Yesterday’s Tomorrows: Past Visions of the American Future is a great book that celebrates the irresistible invention of posterity. Written by Joseph J. Corn and Brian Horrigan, edited by Katherine Chambers, the book began as a museum catalog for an early-1980s Smithsonian Institution traveling exhibit. Curating an absurd if powerful side of the imagination, the book documents great examples of humankind’s tendency to guarantee idealized futures, convinced by a century’s seductiveness that science and technology will indeed rescue us.
The authors write in the preface that their book “comprises some chapters in the history of the future . . . [I]n its broadest terms, this is a history of an idea, or a system of ideas—an ideology. The future, of course, does not exist except as an act of belief or imagination.” The imagination struggles earnestly to embody present-day values in a comically optimal tomorrow; in chapters titled “The Community of Tomorrow” and “The Transportation of Tomorrow” the authors crawl through popular magazines, trade magazines, advertisements, and World’s Fair catalogs, finding attempts by prognosticators to better today’s many petty nuisances — natural grass, crowded highways, dirty dishes, deteriorating housing materials, all manner of urban suffocation — by imagining their obsolescence in the future, obliterating today’s irritating truths with science’s magic wand.
is the naiveté. My favorite chapter is “The Home of Tomorrow.” The authors cite an article titled “Miracles You’ll See in the next Fifty Years” from a February 1950 Popular Mechanics wherein “Science Editor of The New York Times” Waldemar Kaempffert promises us all that in the future we will, among other breakthroughs, eat food from sawdust, cook on a solar range, eliminate “bouts with the razor” by treating whiskers with a chemical solution, eat dinner on plastic dishes that will vanish magically in hot water, and shop by picture phone (the last made possible in the 1980s with QVC and Home Shopping Network, et al). My favorite: “because everything in [the] home is waterproof . . . [we'll do our] daily cleaning with a hose,” the living room provided, naturally (sic), with a drain in the center of the water-proof carpeting for when Mom aims an industrial-strength blast of scalding water at the sofa.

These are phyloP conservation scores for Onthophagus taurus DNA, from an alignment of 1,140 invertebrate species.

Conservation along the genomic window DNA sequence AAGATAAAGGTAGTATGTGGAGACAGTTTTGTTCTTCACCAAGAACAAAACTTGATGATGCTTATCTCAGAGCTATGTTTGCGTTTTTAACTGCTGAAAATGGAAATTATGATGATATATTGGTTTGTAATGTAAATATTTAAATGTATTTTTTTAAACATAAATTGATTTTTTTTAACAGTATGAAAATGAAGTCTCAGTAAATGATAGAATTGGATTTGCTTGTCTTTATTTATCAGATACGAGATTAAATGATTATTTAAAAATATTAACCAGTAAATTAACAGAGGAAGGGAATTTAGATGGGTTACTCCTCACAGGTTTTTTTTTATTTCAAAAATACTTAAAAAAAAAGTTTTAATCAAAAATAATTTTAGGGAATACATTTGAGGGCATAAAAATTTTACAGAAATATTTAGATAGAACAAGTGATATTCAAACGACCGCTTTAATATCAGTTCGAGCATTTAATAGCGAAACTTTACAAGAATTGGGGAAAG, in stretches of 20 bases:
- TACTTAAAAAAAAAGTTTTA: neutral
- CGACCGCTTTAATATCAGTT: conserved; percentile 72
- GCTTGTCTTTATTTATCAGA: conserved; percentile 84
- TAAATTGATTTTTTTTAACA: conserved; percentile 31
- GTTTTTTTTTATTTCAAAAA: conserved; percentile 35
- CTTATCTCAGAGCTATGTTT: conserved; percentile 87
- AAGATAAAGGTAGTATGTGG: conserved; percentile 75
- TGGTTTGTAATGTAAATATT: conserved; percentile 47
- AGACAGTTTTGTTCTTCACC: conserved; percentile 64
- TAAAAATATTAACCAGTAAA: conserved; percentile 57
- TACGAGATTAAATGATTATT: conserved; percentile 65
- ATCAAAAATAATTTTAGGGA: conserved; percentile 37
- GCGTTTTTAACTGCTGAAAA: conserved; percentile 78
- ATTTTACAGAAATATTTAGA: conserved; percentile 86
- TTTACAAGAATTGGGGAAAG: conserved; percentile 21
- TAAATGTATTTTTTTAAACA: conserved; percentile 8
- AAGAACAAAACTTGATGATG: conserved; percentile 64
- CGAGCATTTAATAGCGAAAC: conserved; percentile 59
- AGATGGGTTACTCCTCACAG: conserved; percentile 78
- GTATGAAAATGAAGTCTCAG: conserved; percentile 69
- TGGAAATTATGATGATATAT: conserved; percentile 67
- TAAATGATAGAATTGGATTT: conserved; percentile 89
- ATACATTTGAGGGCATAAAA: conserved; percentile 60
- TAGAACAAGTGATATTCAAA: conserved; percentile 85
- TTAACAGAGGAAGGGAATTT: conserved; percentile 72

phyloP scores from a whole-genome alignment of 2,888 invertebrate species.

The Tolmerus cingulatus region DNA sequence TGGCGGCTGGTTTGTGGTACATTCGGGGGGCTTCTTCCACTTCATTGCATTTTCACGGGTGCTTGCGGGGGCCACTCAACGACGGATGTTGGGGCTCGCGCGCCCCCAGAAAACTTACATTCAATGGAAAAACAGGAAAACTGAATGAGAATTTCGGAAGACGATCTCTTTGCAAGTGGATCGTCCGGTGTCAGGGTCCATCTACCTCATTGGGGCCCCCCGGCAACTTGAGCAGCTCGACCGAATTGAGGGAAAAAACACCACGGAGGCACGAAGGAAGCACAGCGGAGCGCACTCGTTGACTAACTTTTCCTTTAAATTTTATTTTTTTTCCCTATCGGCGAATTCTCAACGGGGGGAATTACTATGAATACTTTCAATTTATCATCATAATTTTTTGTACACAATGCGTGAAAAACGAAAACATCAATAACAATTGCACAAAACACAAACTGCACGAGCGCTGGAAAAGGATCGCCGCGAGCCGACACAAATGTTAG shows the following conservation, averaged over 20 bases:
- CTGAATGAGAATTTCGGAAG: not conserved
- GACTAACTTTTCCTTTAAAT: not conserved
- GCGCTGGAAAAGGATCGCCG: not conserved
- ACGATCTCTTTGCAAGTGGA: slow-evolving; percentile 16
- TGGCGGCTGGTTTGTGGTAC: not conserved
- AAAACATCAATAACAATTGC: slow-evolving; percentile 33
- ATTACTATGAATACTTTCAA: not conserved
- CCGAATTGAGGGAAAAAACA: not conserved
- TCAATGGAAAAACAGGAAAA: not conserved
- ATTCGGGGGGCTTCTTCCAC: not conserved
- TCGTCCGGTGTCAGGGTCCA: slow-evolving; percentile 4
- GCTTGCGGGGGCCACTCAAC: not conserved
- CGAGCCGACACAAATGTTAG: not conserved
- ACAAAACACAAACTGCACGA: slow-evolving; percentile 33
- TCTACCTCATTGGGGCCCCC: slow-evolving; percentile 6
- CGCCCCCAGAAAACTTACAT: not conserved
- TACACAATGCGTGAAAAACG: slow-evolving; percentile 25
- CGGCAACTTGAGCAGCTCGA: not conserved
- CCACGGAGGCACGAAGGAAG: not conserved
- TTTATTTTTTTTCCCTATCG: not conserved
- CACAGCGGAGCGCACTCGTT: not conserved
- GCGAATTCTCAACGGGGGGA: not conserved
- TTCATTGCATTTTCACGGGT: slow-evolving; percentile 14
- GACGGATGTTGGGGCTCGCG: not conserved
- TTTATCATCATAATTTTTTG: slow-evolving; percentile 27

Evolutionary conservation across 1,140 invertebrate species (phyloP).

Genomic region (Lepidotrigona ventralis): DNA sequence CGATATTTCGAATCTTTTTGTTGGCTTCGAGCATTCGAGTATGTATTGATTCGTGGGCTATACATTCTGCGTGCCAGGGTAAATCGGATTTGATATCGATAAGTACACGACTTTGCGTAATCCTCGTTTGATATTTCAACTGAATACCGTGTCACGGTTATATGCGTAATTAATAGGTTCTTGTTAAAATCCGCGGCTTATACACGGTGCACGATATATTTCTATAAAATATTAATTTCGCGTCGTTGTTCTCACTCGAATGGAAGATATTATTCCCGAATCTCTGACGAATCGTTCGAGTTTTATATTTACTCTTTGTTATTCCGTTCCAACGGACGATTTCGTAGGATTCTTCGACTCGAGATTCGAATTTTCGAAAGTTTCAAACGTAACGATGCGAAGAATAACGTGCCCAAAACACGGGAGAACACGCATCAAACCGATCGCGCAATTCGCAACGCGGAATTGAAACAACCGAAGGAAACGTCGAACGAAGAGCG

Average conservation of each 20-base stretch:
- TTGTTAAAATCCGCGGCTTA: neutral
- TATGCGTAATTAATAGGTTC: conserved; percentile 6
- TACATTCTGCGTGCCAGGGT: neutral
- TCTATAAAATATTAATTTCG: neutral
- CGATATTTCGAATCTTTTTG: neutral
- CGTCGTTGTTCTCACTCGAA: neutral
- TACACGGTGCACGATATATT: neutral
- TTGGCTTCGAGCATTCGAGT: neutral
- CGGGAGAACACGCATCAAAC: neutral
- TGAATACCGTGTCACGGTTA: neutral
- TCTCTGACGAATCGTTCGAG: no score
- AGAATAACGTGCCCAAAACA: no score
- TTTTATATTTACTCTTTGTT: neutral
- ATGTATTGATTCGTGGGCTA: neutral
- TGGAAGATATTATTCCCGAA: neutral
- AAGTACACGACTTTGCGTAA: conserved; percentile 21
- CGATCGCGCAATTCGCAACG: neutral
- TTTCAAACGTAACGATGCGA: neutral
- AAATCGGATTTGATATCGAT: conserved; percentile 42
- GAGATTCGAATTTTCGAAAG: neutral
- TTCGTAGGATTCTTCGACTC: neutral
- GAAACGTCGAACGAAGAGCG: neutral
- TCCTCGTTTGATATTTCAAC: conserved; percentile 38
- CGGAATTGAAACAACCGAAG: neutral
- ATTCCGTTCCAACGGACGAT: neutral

“Xanadu: A Foam House of Tomorrow” (1983) was designed and marketed by Roy Mason. (To create grotesque “homes of tomorrow” we had to surrender to certain petrochemical seductions.) “Inflated forms are sprayed with a fast-setting polyurethane foam that creates a rigid shell, which can then be finished as a conventional house. The technique,” note the authors, “allows for infinite variations, though the ultimate result is bound to be fairly bizarre, eliciting comparisons with fungi, igloos, and cave dwellings.” The Xanadu mushroom homes suggest an acid trip through Alice of Wonderland.
King Camp Gillette’s “Metropolis” (1894) and Buckminster Fuller’s “Old Man River’s City” (1971) were two plans for “utopian” maximum-capacity apartment dwellings: the chief physical characteristic is a utilitarian facelessness (later evolving ironically via urban renewal city projects of the 1960s and 1970s into characterless apartment towers, windows of which were sometimes painted over with silhouettes of happy dwellers, assuring the middle-class speeding by on their trains home. Or was that an urban myth? Did I dream that?). It’s the kind of visionary self-deception nailed by Bill Owens’ brilliant photographs of 1970s suburbia, where foliage is meant to be “raked off” a tree before it falls naturally, where Astroturf is the ultimate dream.
“New and Improved." We fabricate and deceive our future with glee and invention. New Coke promised New Next Minute. I grew up near Greenbelt, Maryland, a community described in Yesterday’s Tomorrows as one of three designed by the Federal government in the 1930s, a “vision of a self-contained, decentralized community of the future,” which failed, at least in the inflated New Deal loftiness with which it was heralded at the ‘39 New York World’s Fair. I remember Greenbelt in the 1970s and 1980s as a suburb crowded with Marylanders who couldn’t afford the city and with transplanted Washingtonians driven from the city by traffic, rent, crime fears, and a crumbling infrastructure.
A macabre pleasure of mine when I was a student at the University of Maryland was to take the drive on Rhode Island Ave. out of College Park into and through the northeast quadrant of Washington, D.C., on my way downtown. Passing through the community of Riverdale (now Riverdale Park), a few miles north of the D.C. line, I’d see a civically-erected sign pretty easy to miss: “Riverdale: Community of Tomorrow.”
Boarded-up apartment buildings, notorious drug-laced parks, two liquor stores-per-block, and garbage-strewn sidewalks and storefronts competed with the imagery on that sign: a WELCOME spelled out against a dreamy, soaring silhouette of towering skyscrapers and gleaming office buildings. I haven’t been back to the town in many years, and maybe its present has caught up with the idealized future that the past promised.